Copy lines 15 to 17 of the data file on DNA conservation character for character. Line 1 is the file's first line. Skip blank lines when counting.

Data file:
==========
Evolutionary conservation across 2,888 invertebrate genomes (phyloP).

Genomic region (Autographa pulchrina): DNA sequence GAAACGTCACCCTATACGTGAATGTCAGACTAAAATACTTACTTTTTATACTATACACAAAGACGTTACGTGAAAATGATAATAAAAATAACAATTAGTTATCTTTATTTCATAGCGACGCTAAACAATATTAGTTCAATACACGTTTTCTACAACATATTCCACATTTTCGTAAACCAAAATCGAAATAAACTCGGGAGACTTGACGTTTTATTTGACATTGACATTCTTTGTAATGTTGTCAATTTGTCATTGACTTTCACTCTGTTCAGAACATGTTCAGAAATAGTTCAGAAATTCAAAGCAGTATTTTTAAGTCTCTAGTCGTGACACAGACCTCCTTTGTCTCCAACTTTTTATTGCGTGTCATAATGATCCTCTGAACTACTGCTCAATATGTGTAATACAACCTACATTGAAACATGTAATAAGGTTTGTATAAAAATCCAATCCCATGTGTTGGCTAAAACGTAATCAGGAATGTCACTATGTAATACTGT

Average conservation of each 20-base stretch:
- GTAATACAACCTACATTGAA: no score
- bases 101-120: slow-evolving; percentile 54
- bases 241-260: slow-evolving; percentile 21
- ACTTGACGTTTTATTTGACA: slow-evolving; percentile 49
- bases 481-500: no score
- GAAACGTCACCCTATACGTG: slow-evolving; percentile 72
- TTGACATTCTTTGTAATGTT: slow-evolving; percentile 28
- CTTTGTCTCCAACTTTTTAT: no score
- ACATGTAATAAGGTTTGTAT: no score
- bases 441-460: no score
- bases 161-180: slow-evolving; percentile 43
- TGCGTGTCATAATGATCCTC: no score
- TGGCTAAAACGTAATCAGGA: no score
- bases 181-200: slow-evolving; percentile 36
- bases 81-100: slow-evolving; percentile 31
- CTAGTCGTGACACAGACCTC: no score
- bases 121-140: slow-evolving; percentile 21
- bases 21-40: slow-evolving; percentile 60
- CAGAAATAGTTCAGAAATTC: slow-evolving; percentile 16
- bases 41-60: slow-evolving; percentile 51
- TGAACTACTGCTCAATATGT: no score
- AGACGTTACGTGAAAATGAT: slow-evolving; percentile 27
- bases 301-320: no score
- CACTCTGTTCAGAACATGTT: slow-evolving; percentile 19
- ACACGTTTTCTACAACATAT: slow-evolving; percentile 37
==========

- TGCGTGTCATAATGATCCTC: no score
- TGGCTAAAACGTAATCAGGA: no score
- bases 181-200: slow-evolving; percentile 36